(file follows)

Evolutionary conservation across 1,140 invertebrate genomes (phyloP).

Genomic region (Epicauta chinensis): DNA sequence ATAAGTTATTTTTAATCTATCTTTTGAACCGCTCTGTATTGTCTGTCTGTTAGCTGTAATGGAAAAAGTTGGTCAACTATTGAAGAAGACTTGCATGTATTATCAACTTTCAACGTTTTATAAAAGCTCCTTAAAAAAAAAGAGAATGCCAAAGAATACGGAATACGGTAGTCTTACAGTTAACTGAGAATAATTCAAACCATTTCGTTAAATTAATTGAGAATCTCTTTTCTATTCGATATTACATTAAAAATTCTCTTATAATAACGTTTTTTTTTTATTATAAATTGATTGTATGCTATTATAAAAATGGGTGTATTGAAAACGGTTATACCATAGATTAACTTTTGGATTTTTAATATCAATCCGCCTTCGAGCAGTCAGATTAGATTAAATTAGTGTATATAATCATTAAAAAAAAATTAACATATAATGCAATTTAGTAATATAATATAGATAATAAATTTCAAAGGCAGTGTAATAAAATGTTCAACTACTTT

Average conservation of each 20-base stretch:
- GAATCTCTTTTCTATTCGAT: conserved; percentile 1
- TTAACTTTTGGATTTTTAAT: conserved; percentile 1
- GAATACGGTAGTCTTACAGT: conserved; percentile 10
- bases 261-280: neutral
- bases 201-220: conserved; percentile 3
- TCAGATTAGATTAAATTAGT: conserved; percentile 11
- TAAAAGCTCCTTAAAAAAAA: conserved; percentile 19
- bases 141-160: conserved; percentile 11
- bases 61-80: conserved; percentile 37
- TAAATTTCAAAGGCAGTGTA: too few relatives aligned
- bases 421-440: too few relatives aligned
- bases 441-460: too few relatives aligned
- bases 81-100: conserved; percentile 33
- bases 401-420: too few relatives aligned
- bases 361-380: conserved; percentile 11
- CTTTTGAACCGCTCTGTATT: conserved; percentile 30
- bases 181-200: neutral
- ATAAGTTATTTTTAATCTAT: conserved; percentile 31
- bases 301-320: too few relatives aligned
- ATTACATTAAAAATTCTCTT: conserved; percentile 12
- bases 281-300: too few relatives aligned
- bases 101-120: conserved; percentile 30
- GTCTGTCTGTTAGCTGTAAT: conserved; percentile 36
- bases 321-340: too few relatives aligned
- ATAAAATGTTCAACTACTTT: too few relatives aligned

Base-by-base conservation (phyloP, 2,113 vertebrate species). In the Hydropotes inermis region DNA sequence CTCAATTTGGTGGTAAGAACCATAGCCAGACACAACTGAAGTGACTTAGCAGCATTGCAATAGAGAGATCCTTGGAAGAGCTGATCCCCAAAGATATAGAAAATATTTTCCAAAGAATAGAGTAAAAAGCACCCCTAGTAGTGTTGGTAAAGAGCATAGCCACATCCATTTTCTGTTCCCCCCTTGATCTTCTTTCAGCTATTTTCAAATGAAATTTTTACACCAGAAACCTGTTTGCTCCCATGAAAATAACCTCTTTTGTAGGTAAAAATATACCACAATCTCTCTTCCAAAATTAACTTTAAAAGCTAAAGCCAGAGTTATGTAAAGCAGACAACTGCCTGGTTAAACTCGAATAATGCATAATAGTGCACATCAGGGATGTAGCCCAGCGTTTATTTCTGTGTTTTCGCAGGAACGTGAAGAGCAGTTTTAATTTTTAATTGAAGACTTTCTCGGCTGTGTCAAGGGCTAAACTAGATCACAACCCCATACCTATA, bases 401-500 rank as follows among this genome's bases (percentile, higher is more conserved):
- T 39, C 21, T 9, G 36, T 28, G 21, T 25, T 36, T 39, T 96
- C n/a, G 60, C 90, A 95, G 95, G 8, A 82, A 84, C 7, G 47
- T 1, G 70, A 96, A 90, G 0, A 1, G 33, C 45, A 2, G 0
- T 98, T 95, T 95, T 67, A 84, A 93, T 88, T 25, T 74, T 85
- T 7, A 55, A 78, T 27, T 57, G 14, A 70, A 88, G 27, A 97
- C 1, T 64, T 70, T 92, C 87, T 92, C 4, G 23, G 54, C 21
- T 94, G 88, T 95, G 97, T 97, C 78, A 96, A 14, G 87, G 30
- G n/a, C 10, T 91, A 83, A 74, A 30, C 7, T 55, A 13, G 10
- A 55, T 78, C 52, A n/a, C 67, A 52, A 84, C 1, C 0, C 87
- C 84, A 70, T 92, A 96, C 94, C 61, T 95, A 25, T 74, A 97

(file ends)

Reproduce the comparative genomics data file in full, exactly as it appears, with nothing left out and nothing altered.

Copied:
Evolutionary conservation across 1,140 invertebrate genomes (phyloP).

Genomic region (Epicauta chinensis): DNA sequence ATAAGTTATTTTTAATCTATCTTTTGAACCGCTCTGTATTGTCTGTCTGTTAGCTGTAATGGAAAAAGTTGGTCAACTATTGAAGAAGACTTGCATGTATTATCAACTTTCAACGTTTTATAAAAGCTCCTTAAAAAAAAAGAGAATGCCAAAGAATACGGAATACGGTAGTCTTACAGTTAACTGAGAATAATTCAAACCATTTCGTTAAATTAATTGAGAATCTCTTTTCTATTCGATATTACATTAAAAATTCTCTTATAATAACGTTTTTTTTTTATTATAAATTGATTGTATGCTATTATAAAAATGGGTGTATTGAAAACGGTTATACCATAGATTAACTTTTGGATTTTTAATATCAATCCGCCTTCGAGCAGTCAGATTAGATTAAATTAGTGTATATAATCATTAAAAAAAAATTAACATATAATGCAATTTAGTAATATAATATAGATAATAAATTTCAAAGGCAGTGTAATAAAATGTTCAACTACTTT

Average conservation of each 20-base stretch:
- GAATCTCTTTTCTATTCGAT: conserved; percentile 1
- TTAACTTTTGGATTTTTAAT: conserved; percentile 1
- GAATACGGTAGTCTTACAGT: conserved; percentile 10
- bases 261-280: neutral
- bases 201-220: conserved; percentile 3
- TCAGATTAGATTAAATTAGT: conserved; percentile 11
- TAAAAGCTCCTTAAAAAAAA: conserved; percentile 19
- bases 141-160: conserved; percentile 11
- bases 61-80: conserved; percentile 37
- TAAATTTCAAAGGCAGTGTA: too few relatives aligned
- bases 421-440: too few relatives aligned
- bases 441-460: too few relatives aligned
- bases 81-100: conserved; percentile 33
- bases 401-420: too few relatives aligned
- bases 361-380: conserved; percentile 11
- CTTTTGAACCGCTCTGTATT: conserved; percentile 30
- bases 181-200: neutral
- ATAAGTTATTTTTAATCTAT: conserved; percentile 31
- bases 301-320: too few relatives aligned
- ATTACATTAAAAATTCTCTT: conserved; percentile 12
- bases 281-300: too few relatives aligned
- bases 101-120: conserved; percentile 30
- GTCTGTCTGTTAGCTGTAAT: conserved; percentile 36
- bases 321-340: too few relatives aligned
- ATAAAATGTTCAACTACTTT: too few relatives aligned

Base-by-base conservation (phyloP, 2,113 vertebrate species). In the Hydropotes inermis region DNA sequence CTCAATTTGGTGGTAAGAACCATAGCCAGACACAACTGAAGTGACTTAGCAGCATTGCAATAGAGAGATCCTTGGAAGAGCTGATCCCCAAAGATATAGAAAATATTTTCCAAAGAATAGAGTAAAAAGCACCCCTAGTAGTGTTGGTAAAGAGCATAGCCACATCCATTTTCTGTTCCCCCCTTGATCTTCTTTCAGCTATTTTCAAATGAAATTTTTACACCAGAAACCTGTTTGCTCCCATGAAAATAACCTCTTTTGTAGGTAAAAATATACCACAATCTCTCTTCCAAAATTAACTTTAAAAGCTAAAGCCAGAGTTATGTAAAGCAGACAACTGCCTGGTTAAACTCGAATAATGCATAATAGTGCACATCAGGGATGTAGCCCAGCGTTTATTTCTGTGTTTTCGCAGGAACGTGAAGAGCAGTTTTAATTTTTAATTGAAGACTTTCTCGGCTGTGTCAAGGGCTAAACTAGATCACAACCCCATACCTATA, bases 401-500 rank as follows among this genome's bases (percentile, higher is more conserved):
- T 39, C 21, T 9, G 36, T 28, G 21, T 25, T 36, T 39, T 96
- C n/a, G 60, C 90, A 95, G 95, G 8, A 82, A 84, C 7, G 47
- T 1, G 70, A 96, A 90, G 0, A 1, G 33, C 45, A 2, G 0
- T 98, T 95, T 95, T 67, A 84, A 93, T 88, T 25, T 74, T 85
- T 7, A 55, A 78, T 27, T 57, G 14, A 70, A 88, G 27, A 97
- C 1, T 64, T 70, T 92, C 87, T 92, C 4, G 23, G 54, C 21
- T 94, G 88, T 95, G 97, T 97, C 78, A 96, A 14, G 87, G 30
- G n/a, C 10, T 91, A 83, A 74, A 30, C 7, T 55, A 13, G 10
- A 55, T 78, C 52, A n/a, C 67, A 52, A 84, C 1, C 0, C 87
- C 84, A 70, T 92, A 96, C 94, C 61, T 95, A 25, T 74, A 97